Revolution ready to give defending MLS champions their best shot

Teal Bunbury (left), Carles Gil, and Gustavo Bou have had a lot of moments to celebrate in the Revolution’s 2019 season.
Teal Bunbury (left), Carles Gil, and Gustavo Bou have had a lot of moments to celebrate in the Revolution’s 2019 season. Steven Senne/Associated Press

MARIETTA, Ga. — Bruce Arena has seldom considered his team to be an underdog. But that is how the Revolution were being perceived as they prepared to meet defending champion Atlanta United in the first round of the MLS Cup playoffs Saturday.

“I think, in theory, we’re definitely underdogs,” said Arena, the Revolution’s sporting director/head coach. “But I don’t think anyone even cares or talks about it. It’s one game and we have to win the game, period.”

The Revolution, under interim coach Mike Lapper and Arena, made an improbable rally from last place in the Eastern Conference in May to a place in the postseason for the first time since 2015. The Revolution compiled a 9-3-10 record after May 8, along the way changing the team’s identity.


“We’ve had a good second half of the season and there’s no reason for us to believe in any given game we can’t come out on top,” Arena said after the Revolution worked out at Atlanta’s training center Friday.

“It’ll be a challenging game for both teams. So often it comes down to who can make some plays that make the difference.”

Both teams count on several attacking threats.

■  Venezuelan forward Josef Martinez leads the way for Atlanta, having scored 81 goals in 89 playoff and regular-season games in three seasons;

■  Former Providence College star Julian Gressel has proven to be among the league’s top wingers, and provided two assists and a goal in Atlanta’s 3-1 win over the Revolution in the final regular-season game two weeks ago;

■  Midfielder Darlington Nagbe has emerged among the league’s best central midfielders since being acquired by Atlanta from Portland last year.

■  Atlanta paid MLS-record transfer fees for Argentinians Ezequiel Barco ($15 million) and Pity Martinez ($16 million), considered among South America’s best prospects.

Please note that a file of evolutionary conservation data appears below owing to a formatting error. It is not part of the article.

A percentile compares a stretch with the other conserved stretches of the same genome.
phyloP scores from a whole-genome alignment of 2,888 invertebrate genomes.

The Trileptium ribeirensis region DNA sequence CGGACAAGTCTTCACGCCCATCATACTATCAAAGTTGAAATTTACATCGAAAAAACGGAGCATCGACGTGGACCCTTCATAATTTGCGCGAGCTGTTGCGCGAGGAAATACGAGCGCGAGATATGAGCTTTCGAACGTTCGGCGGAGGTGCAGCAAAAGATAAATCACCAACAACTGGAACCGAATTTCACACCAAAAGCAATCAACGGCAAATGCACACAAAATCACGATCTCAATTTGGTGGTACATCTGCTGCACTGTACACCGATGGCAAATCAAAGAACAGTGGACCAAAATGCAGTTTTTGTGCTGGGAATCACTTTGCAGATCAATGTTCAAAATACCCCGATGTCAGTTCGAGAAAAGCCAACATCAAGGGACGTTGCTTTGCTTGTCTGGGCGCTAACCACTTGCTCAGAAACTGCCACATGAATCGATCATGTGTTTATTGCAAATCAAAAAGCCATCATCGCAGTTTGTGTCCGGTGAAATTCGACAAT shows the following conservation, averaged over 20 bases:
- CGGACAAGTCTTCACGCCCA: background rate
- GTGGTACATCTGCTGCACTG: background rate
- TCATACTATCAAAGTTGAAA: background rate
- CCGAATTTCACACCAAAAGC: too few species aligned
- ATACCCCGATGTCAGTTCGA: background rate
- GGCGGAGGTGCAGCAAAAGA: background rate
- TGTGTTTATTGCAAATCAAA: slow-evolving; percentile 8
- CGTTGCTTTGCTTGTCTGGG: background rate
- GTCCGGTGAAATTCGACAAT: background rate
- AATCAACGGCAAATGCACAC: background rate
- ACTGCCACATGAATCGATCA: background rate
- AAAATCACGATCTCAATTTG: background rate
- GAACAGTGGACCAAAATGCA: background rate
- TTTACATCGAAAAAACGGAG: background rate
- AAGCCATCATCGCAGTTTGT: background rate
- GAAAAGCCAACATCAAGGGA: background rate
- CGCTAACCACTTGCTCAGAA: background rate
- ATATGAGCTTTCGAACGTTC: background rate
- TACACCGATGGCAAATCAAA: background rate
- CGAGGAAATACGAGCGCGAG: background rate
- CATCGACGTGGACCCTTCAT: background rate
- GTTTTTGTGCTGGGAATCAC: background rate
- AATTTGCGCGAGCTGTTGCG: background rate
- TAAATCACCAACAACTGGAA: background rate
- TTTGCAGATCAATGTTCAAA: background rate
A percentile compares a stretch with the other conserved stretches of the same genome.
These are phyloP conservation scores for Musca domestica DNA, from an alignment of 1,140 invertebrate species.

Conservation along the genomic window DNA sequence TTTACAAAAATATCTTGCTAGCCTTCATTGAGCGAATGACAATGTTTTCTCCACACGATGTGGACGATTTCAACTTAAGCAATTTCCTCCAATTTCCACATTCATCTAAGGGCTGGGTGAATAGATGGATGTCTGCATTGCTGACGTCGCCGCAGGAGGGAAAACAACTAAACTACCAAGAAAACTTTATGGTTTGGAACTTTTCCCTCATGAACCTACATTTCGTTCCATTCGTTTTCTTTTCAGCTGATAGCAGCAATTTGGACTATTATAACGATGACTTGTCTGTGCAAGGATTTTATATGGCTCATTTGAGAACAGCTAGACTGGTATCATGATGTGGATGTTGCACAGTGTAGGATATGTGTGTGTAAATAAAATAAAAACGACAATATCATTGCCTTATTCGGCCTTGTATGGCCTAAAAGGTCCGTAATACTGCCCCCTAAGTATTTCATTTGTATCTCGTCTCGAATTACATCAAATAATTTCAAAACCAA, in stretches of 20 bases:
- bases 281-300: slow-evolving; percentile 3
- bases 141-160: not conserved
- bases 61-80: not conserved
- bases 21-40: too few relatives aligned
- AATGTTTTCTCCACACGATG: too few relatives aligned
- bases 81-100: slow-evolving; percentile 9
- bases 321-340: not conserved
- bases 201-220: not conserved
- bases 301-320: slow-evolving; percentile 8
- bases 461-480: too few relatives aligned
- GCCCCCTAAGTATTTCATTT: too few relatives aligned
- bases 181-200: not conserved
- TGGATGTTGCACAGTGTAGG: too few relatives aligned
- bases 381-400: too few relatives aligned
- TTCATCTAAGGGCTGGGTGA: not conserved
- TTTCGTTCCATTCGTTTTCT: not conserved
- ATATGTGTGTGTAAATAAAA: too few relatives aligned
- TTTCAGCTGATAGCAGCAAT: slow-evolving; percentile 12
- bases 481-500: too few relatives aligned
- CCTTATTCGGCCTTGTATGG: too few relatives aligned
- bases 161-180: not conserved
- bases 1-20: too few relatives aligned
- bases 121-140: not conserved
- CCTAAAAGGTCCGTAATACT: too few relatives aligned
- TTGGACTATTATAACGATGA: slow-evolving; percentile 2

■  The Revolution counter with Spanish playmaker Carles Gil, named MLS Newcomer of the Year;


■  Argentinian forward Gustavo Bou scored nine goals in 14 games for the Revolution after arriving on a team-record $6.7 million transfer from Club Tijuana in July;

■  Ecuadorian winger Cristian Penilla has totaled 18 goals in two seasons with the Revolution.

Atlanta United will be missing central defender Miles Robinson, a former Arlington High basketball and soccer star who sustained a hamstring injury while training with the US national team. Michael Parkhurst, MLS Defender of the Year in 2007 with the Revolution, is the likely replacement, though coach Frank de Boer had planned to phase him out (Parkhurst plans to retire after the season).

The Revolution have been improvising at left back since Edgar Castillo (ribs) was injured in August, a problem that could be solved next season with the expected arrival of former Manchester United outside back Alex Buttner. All three Atlanta goals were converted from that side of the field in their game two weeks ago and though Castillo will be available, he is not likely to start, leaving the role to Jalil Anibaba or DeJuan Jones.

Supporting casts could play a significant role.

Atlanta counts on former Revolution holding midfielder Jeff Larentowicz, plus newcomers Emerson Hyndman and Justin Meram in attack, and Argentinian defenders Franco Escobar and Leandro Gonzalez Pirez.

Revolution midfielders Luis Caicedo and Wilfried Zahibo will contend with Nagbe. And former US national team forwards Juan Agudelo and Teal Bunbury (or Colombian Juan Fernando Caicedo) could complement Bou up front.


“We don’t really look at what we’re being portrayed as,” Bunbury said. “Obviously, we’re playing the defending champion, so any team that’s playing the team that won it the previous year, I guess, would technically be considered the underdogs. But I think we match up really good with them, we match up with any team.

“We’re playing really good right now. We’re a confident group. I would say that’s how I would identify ourselves. I wouldn’t say we’re underdogs, we’re confident, we’re realistic, and we know what we can do. As long as we continue to work hard and give our best against Atlanta, work our tail off, we have a great chance of winning the game.”

Atlanta has been able to capitalize on home-field advantage, winning three successive championships at Mercedes-Benz Stadium — last year’s MLS Cup and this year’s US Open Cup and Campeones Cup. The Five Stripes captured three postseason victories at home last season, all before crowds of 70,000-plus.

But Arena provides the X Factor, having captured a record five MLS Cups and compiling a 32-11-6 playoff record in 14 seasons. Arena is known as a master motivator, but he has also had to optimize his tactical ability in reviving the Revolution.

“We certainly like to believe we put players in positions that are advantageous to their skills and so it’s their stamp on the game, not mine,” Arena said. “They’re not playing like I want them to play – they’re playing like they’re capable of playing.


“This is a players’ game, very unlike almost every sport you see in America. There’s 11 players on the field that need to know how to coach themselves during the game.”